Michael Guenther's review of Shannon Stunden Bower's Wet Prairie: People, Land, and Water in Agricultural Manitoba (UBC, 2011) describes it as a "well-researched book" that reveals "the untold story of how the flow of water in this 'wet prairie' decisively shaped the region's social and political order".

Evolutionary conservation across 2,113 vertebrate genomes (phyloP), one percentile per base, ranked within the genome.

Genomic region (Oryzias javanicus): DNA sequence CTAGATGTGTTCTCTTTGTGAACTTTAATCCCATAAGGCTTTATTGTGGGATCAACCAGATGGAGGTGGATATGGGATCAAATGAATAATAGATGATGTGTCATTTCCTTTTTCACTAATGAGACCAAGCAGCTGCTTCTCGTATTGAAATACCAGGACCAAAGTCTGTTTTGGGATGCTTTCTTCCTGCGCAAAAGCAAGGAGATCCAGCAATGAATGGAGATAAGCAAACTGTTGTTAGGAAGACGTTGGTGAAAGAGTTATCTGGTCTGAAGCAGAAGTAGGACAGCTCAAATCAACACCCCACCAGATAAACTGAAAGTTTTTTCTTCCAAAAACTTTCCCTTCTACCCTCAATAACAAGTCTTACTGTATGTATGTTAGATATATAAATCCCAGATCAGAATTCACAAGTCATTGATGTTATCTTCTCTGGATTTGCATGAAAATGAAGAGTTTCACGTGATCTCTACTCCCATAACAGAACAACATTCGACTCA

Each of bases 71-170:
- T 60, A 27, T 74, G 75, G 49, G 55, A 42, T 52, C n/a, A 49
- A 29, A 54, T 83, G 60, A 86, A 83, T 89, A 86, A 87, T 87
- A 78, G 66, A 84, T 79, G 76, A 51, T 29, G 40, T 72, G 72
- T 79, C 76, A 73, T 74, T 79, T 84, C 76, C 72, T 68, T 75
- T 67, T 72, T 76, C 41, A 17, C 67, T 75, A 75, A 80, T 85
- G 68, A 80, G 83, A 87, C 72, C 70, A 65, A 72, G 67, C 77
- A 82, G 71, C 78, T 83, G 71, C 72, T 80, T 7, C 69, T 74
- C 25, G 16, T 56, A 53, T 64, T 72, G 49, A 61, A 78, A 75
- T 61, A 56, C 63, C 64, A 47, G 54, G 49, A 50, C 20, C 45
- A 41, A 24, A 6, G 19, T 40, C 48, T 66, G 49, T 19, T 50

The tension between environmental realities and political culture drives Stunden Bower's narrative. On one side, Manitoba's physical geography and hydrology emerge as the central antagonist of the story, inundating areas with water irrespective of property boundaries or political jurisdictions. Employing the concept of an “ecological commons,” rooted in this regional flow of water, she argues that variable flooding bound communities together in ways that defied, and called into question, the human geography of the grid, the municipality, and the state. On the other side, serving as the chief protagonist in this account, is “liberalism” that Stunden Bower posits as the organizing principle of Canadian society—an ideology built around the sanctity of private property, the centrality of work and individual accumulation, and the legitimacy of a state whose chief function is to create the infrastructure necessary for private enterprise to flourish. Stunden Bower's study is not the first to notice these tensions between liberal capitalism and the land, but it offers one of the best accounts of how this prolonged struggle led ordinary people to rethink these deeply held values.